As much of our lives move online, scientists have been warning about the dangers of a lifestyle that is too sedentary in nature. Walking has long been considered as an exercise that can ensure that people of all ages can keep in good health and lower risk factors for diseases such as cardiovascular disease. Scientists are debating how much and how hard the exercise has to be, but not everyone is capable of moving quickly. What level of exercise should be expected of people and how can it be fulfilled if that person suffers from osteoarthritis, for example. Walking is an exercise that most people can take part in, the importance is that it is undertaken regularly. May is National Walking Month, to bring the importance of exercise to people’s attention.
Benefits of Walking & Cycling outweigh the harmful effects of air pollution
In 2016, scientists from the University of Cambridge, conducted a study in the benefits of walking or cycling versus the negative effects that air pollution can have on the human body. The study was published in Preventive Medicine in 2016 and is available to read under a Creative Commons licence. The use of walking or cycling to enable people to get from A to B, has long been suggested as a help for people who wish to increase their levels of exercise, but notes of warning have been sounded because of the possibility of high levels of air pollution in busy cities and towns. Previous studies examining active travel and health benefits have suggested that the benefits outweigh the risks, although these studies were mostly undertaken in areas with lower air pollution.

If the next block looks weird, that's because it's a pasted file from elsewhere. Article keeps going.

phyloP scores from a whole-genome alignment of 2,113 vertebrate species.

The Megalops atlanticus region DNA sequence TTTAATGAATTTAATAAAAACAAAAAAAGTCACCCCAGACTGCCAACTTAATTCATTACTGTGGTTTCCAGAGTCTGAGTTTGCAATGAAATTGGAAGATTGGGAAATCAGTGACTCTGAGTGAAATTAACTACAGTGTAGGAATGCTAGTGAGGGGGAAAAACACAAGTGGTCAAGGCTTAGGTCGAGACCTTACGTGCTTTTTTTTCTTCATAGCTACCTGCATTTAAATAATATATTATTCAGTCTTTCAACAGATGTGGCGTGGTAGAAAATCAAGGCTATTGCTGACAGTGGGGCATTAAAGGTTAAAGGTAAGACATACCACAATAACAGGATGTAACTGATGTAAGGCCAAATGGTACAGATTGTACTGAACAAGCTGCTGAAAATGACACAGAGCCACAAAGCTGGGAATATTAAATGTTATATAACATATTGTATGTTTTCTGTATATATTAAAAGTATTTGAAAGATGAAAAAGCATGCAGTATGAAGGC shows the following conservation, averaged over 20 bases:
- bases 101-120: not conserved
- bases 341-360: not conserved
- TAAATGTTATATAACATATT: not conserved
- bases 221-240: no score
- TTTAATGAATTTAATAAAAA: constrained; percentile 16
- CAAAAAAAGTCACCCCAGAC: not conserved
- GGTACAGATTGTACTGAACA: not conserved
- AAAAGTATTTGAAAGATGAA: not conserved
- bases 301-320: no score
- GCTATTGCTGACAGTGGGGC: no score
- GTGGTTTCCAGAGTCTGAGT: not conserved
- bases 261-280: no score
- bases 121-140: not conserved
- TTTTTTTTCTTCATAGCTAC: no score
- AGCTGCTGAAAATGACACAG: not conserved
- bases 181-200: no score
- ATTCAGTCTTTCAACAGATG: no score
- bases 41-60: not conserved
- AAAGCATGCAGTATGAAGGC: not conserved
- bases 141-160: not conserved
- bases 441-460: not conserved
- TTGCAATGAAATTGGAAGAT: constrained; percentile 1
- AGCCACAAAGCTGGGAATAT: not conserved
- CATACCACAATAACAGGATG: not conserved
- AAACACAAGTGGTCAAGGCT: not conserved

Scientists used computer simulations to calculate the differences in risks and benefits for people undertaking active travel in various cities in the world. The simulations were able to take into account differing levels of pollution that people would be exposed to while walking or cycling. The scientists were able to calculate that only 1% of cities in the Ambient Air Pollution Database belonging to the World Health Organisation, would have air pollution that could begin to outweigh the benefits of exercising. The scientists were happy with the findings, but argued that air pollution still needs to be reduced in cities to encourage more people to take up active transport. They suggested that it could become a circle where people take up cycling or walking which would, in turn, reduce the number of vehicles on the road.
The scientists also suggested that air pollution could vary in different locations in the same city, or it is possible for their to be a short-term increase in air pollution in a town. This may cause problems for people who suffer from lung problems.
Regular exercise could have an effect on blood pressure similar to that of using blood pressure drugs, claims study